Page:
GETTING THERE: The Valais is visited by skiers in the winter and early spring, Swiss and German vacationers in the summer, and hardly anyone in the fall. Cars arrive in the valley from eastern Switzerland by way of the Furka Tunnel or Pass, from Italy by way of the Simplon Tunnel or Pass, from southern France by the Great St. Bernard Tunnel or Pass, and from northern Switzerland and France by way of Lake Geneva. The nearest major airports are in Geneva (about a 50-mile drive), Zurich (75 miles) and Milan (100 miles).

The Glacier Express train, which runs along a spectacular route from St. Moritz in eastern Switzerland to Zermatt in the Valais by way of Andermatt and Brig, runs all year. There are also more conventional trains that parallel the Rhone.

GETTING AROUND: The logical way to explore the Valais is to follow the Rhone. The river bisects the province; from the towns along it, roads branch off to the lateral valleys to both the north and the south.

Driving these rougher routes can be tricky, as the roads zig and zag along the mountainsides, and everyone appears to be in a mad rush to get to Zurich by lunch time. But when it's not snowing -- which admittedly isn't often; in the mountains the first snow can arrive the second week of October and stay until June -- and as long as you have minimal confidence and competence behind the wheel, you won't have any problems. The Swiss are among the world's best engineers, and build their roads and bridges with precision. If your nerve fails, the yellow postal buses go everywhere.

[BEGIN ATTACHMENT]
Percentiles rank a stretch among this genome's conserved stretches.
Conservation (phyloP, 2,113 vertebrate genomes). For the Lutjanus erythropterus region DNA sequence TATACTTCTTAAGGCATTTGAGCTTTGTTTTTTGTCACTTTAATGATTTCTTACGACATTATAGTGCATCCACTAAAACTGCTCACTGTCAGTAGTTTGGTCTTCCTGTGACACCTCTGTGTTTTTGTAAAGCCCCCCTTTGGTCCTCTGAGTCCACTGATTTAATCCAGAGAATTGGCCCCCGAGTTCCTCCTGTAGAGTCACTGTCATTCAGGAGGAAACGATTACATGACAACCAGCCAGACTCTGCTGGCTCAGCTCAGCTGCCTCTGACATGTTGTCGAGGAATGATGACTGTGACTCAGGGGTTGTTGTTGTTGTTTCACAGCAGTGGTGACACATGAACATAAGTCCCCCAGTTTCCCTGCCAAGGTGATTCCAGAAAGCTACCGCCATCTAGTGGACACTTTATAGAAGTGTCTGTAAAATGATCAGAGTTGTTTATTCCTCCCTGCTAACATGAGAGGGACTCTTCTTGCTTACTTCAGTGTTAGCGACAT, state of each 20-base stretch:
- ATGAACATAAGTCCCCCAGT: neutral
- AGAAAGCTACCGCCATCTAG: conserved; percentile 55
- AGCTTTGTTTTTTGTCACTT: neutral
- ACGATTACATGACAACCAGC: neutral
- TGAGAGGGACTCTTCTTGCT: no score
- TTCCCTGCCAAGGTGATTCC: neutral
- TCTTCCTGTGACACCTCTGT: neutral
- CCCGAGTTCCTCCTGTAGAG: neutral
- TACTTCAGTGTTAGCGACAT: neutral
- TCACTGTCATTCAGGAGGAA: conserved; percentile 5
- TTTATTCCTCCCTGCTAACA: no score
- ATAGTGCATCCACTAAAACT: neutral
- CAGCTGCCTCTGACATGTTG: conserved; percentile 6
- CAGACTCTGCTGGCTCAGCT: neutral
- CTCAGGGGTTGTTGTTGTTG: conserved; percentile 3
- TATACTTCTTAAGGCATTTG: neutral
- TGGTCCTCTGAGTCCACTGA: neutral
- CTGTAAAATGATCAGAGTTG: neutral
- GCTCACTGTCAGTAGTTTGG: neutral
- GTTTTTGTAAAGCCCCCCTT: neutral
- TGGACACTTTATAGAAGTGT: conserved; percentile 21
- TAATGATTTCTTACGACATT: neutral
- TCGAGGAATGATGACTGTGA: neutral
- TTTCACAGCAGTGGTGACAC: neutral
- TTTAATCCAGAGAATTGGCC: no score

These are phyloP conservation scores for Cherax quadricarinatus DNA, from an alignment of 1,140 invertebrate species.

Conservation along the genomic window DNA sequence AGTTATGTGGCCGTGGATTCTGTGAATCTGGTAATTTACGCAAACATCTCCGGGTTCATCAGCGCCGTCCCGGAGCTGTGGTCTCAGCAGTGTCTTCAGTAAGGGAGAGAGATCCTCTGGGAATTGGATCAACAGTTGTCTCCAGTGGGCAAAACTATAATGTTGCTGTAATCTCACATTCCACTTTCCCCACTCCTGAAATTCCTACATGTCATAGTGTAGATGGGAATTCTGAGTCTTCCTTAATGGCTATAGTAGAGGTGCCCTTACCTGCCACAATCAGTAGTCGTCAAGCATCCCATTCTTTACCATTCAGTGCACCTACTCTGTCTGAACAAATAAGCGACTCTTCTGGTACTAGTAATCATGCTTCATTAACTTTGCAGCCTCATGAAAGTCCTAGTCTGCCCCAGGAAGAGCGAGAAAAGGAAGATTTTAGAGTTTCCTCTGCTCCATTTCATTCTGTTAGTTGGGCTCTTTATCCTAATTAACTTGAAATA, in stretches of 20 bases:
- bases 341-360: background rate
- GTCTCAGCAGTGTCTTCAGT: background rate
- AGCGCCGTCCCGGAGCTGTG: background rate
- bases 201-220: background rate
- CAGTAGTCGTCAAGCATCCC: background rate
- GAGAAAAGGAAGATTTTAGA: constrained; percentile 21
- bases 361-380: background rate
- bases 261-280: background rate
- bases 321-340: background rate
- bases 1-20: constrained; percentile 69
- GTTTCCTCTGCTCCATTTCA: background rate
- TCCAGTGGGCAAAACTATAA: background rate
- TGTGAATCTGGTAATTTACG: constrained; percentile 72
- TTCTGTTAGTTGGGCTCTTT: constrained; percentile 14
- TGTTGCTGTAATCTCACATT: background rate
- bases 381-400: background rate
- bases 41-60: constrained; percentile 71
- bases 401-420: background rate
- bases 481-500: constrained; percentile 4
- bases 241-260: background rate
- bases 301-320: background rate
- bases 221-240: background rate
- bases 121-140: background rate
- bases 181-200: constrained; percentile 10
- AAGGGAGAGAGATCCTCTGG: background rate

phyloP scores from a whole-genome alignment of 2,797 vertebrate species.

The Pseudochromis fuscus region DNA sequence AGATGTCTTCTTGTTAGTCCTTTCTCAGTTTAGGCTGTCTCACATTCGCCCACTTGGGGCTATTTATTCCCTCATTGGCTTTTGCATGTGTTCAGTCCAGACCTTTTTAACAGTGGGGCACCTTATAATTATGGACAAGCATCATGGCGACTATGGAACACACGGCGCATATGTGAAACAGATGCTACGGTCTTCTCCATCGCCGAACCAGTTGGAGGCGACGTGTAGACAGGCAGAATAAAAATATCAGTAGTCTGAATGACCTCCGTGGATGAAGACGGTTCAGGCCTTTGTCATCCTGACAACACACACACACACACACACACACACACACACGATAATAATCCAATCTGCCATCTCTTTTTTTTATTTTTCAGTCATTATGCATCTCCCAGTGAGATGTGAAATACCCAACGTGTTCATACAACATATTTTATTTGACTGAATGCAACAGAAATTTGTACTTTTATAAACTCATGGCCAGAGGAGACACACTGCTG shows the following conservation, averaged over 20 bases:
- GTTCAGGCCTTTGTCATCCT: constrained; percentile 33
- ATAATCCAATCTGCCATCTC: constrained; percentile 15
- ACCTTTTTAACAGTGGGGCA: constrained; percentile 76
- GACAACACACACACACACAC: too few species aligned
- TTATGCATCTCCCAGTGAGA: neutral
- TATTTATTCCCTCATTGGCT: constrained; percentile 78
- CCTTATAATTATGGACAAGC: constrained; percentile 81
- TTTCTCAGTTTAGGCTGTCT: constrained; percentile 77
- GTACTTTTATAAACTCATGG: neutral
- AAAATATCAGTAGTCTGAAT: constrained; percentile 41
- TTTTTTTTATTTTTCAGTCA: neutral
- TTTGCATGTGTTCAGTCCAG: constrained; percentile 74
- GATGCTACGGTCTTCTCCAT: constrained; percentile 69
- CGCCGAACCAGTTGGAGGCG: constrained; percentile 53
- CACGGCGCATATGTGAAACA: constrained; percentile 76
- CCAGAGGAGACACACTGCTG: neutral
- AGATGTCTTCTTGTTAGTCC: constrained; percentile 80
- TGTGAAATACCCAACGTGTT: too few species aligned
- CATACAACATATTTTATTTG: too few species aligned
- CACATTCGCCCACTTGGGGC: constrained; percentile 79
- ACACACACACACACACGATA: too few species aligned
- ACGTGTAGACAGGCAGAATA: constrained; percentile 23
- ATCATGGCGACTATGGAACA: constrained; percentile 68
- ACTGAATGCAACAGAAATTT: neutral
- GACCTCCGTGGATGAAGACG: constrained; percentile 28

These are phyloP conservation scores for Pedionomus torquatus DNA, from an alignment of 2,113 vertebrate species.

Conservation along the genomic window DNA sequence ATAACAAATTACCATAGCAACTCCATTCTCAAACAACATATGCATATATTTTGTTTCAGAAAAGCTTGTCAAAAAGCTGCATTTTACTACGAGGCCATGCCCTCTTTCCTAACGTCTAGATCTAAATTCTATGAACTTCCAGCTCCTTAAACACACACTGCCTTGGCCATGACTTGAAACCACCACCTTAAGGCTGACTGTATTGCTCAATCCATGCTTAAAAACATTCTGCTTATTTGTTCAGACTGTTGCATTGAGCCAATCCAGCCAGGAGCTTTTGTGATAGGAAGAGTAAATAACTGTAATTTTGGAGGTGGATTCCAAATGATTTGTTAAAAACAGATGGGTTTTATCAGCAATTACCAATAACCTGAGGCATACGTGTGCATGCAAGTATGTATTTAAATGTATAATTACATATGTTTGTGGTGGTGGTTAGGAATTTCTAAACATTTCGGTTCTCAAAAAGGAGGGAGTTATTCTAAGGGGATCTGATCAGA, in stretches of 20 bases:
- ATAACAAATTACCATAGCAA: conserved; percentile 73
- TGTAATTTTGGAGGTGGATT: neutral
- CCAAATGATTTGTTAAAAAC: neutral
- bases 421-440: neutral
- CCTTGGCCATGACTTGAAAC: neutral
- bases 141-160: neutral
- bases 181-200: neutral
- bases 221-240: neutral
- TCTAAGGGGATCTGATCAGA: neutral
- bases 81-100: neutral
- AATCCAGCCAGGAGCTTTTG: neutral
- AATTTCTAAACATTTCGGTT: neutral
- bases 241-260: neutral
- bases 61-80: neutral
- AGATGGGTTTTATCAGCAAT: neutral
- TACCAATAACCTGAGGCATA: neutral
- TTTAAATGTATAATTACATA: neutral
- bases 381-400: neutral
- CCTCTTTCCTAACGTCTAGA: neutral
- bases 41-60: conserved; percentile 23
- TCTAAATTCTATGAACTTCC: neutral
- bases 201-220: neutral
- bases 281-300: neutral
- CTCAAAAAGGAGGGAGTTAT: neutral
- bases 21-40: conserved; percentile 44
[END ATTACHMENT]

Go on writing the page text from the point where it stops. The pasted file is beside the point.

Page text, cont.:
WHERE TO STAY: Even in the off-season, the Valais, like all of Switzerland, is not particularly cheap. Hotel rates range from $30 for a double without bath in the more remote villages to two and three times that in the resorts of Montana and Crans.

For those who wish to follow in Katherine Mansfield's footsteps and stay in her room in the Chalet des Sapins, the Hotel Helvetia (3962 Montana-Vermala, Valais, Switzerland, phone 027-41-21-77), which owns the chalet, closes for a month each spring and fall. Reservations are advised.

WHERE TO EAT: While none of the restaurants in the Valais is outstanding enough to warrant a trip in itself, most offer solid, unpretentious Swiss food. Valaisian specialties include raclette, where a half-wheel of local cheese is placed in front of an open fire. When it begins to melt it is scraped off onto a plate and eaten with small potatoes and pickles. Other specialties are cheese fondue and bundnerfleisch -- smoked and dried beef that has been cut into very thin slices.

EXCURSIONS: The Valais is known for its skiing, hiking and walking. Among the most popular winter sports resorts are Zermatt, Grachen, Saas-Fee, Champery, Verbier, Riederalp, Montana and Crans.

From any of the villages in the lateral valleys there are paths up into the mountains suitable for a day's jaunt. More experienced hikers have numerous routes open to them.

Two other popular -- if wildly different -- activities are hang gliding and following the vineyard route from Martigny to Sierre.

For those in search of Rilke, there has been a recent spate of translations and books about him in the past few years, all leading up to the 50th anniversary of his death next year. The best selection of the poet's work is in Stephen Mitchell's wonderful translations, especially his "Selected Poetry" (Vintage). The Hotel Bellevue in Sierre, where friends stayed when they visited Rilke, is now part of the city hall. A second-floor room, le salon bleu, has been set aside as a museum in the poet's memory.

INFORMATION: Swiss National Tourist Office, 608 Fifth Ave., New York, N.Y. 10020, (212) 757-5944.